The union says this will be a chance for the two of them to get acquainted and no bargaining of any kind is expected. On Monday, Smith had a brief phone conversation with Goodell.
Smith was en route from Hawaii on Wednesday, three days after he was elected to replace the late Gene Upshaw as the NFL Players Association chief. He plans to announce his transition team Thursday. That group likely will include the other finalists for the job the 32 player representatives chose Smith to fill.
The other finalists — all with extensive pro football backgrounds, something Smith lacks — were former NFLPA presidents Trace Armstrong and Troy Vincent, and attorney David Cornwell. Also mentioned as a candidate for the transition team is former Indianapolis Colts coach Tony Dungy.
The 45-year-old Smith is a Washington attorney with connections to President Barack Obama and new Attorney General Eric Holder. He was the outsider among the candidates to replace Upshaw, who died last August after 25 years as executive director.
But Smith impressed the player reps when he presented the union with a comprehensive plan and assembled roughly a dozen advisers, including Wall Street financiers, labor lawyers and sports licensing experts. His stated goals for the union include increasing health care and opportunities for former and current players. He says the union has "both a moral and business obligation to retired players."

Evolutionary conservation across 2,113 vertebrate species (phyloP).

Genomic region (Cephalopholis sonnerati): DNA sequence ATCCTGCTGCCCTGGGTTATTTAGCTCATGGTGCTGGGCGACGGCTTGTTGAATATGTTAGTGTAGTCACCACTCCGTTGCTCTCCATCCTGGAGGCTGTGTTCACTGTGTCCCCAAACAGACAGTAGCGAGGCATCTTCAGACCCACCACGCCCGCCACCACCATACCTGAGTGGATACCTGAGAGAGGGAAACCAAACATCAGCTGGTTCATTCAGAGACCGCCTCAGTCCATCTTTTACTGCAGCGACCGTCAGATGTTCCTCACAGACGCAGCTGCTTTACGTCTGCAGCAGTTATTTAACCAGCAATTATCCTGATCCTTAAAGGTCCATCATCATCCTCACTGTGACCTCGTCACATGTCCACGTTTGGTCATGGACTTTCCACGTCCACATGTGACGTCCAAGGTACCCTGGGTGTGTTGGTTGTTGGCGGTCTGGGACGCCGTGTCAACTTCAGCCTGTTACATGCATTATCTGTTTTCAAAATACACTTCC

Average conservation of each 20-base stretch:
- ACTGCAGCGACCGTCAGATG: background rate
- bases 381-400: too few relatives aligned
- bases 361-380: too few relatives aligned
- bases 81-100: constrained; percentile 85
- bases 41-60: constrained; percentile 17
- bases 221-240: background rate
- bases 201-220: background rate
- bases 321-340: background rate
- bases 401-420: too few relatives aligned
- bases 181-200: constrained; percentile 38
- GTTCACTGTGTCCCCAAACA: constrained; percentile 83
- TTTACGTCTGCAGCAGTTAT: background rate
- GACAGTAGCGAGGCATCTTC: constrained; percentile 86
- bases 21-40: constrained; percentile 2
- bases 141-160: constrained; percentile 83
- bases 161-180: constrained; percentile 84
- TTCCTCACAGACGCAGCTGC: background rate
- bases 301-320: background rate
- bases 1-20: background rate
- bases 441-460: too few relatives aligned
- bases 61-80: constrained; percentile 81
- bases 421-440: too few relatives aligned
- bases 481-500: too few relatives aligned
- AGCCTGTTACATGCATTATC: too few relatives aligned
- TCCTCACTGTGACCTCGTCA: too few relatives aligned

"DeMaurice was very creative," said 49ers player rep Walt Harris. "He brought to the table a lot of strategic ideas that we were not aware of. His poise, his confidence and his background — he's been in places that a lot of these candidates have not been in, and because of that, it stirred confidence in all of us, knowing what we're about to get involved in with the CBA."
Labor talks are foremost after the owners opted out of the collective bargaining agreement last year, meaning it will end after the 2010 season instead of after the 2012 schedule. And 2010 will be an uncapped year if there is no new agreement before then.